Intermittent access to foods rich in fat and sugar induces changes in the brain comparable to those observed in drug dependence.  This may explain how abstinence from these foods contributes to relapse eating among dieters as well as related eating disorders.  Forms of obesity and eating disorders can be defined as chronic conditions with alternating periods of abstinence and relapse that continue despite negative consequences.  Although the positive reinforcing properties of palatable foods are well known, less attention has been given to foods used to relieve negative emotional states.  Researchers gave rats standard rat chow for 5 days, followed by a highly palatable, high-sugar, chocolate-flavoured chow for 2 days.  When rats were again fed standard chow, they showed less motivation to obtain it, refused it although it was previously acceptable, and exhibited anxiety.  But when they resumed eating the tasty food, they overate - and their behaviour returned to normal.

The lesson here isn't "never diet", it's "never gain weight in the first place".

Activity in the brain is stimulated not only by food itself, but also by cues suggesting that food is nearby.  First, we learn through experience that a cue is linked to a specific food.  Once this happens, the signal that predicts the food, rather than the food itself, generates the dopamine response.  This signal then becomes the trigger of desire - a "conditioned stimulus."  The cues arouse us and this conditioning can happen quickly.  In one study, people were given a high-sugar, high-fat snack for 5 consecutive mornings.  For days afterwards, they craved something sweet at about that same time each morning, even though they hadn't previously snacked then; desire had already taken hold.  "Incentive salience" is the desire, activated by cues, for something that predicts reward - a learned association (it's the wanting, not the liking, that drives us).  Visual cues include not only the sight of food, but the sight of a restaurant where we once ate that food, the street corner we pass en route, or a billboard advertising that restaurant.  Sounds and smells or time of day and location can assume the same stimulating power.  So, too, can people and moods, both positive and negative, once associated with a stimulus: the aroma of cherry pie can evoke your grandmother's home-cooked meals, creating a dopamine-driven desire.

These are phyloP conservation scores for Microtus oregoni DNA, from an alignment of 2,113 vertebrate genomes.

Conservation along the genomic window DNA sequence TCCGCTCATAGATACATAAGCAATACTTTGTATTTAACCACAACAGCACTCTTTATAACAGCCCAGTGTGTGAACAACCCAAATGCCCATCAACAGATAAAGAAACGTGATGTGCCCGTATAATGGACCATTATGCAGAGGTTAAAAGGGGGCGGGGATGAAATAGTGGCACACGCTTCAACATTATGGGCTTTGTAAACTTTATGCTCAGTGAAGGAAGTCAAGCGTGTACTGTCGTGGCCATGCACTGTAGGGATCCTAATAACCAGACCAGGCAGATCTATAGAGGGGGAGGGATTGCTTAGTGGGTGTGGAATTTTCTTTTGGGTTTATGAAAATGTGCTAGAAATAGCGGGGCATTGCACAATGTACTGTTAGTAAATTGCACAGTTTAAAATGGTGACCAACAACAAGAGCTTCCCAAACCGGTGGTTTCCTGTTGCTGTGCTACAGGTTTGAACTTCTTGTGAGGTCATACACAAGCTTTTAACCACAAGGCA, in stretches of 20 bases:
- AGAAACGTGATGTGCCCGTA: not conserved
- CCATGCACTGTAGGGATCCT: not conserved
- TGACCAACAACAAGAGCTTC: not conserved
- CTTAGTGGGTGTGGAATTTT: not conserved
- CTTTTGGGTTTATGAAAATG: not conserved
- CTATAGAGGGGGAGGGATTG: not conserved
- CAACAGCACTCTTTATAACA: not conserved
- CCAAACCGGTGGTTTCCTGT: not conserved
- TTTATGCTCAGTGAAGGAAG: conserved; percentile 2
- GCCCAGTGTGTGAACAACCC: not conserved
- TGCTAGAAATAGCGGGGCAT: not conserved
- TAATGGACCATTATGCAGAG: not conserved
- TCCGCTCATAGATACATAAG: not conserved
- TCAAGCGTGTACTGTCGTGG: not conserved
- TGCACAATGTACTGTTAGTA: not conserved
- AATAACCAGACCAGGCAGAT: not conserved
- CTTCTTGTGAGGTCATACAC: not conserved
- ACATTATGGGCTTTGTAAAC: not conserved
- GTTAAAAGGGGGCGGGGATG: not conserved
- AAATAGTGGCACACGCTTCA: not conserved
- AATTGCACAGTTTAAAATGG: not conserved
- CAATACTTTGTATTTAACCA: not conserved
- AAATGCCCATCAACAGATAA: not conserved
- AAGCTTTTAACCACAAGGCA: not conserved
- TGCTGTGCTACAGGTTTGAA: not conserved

Perhaps only a subset of the population has heightened incentive salience and perhaps rewarding foods trigger overeating primarily in that group.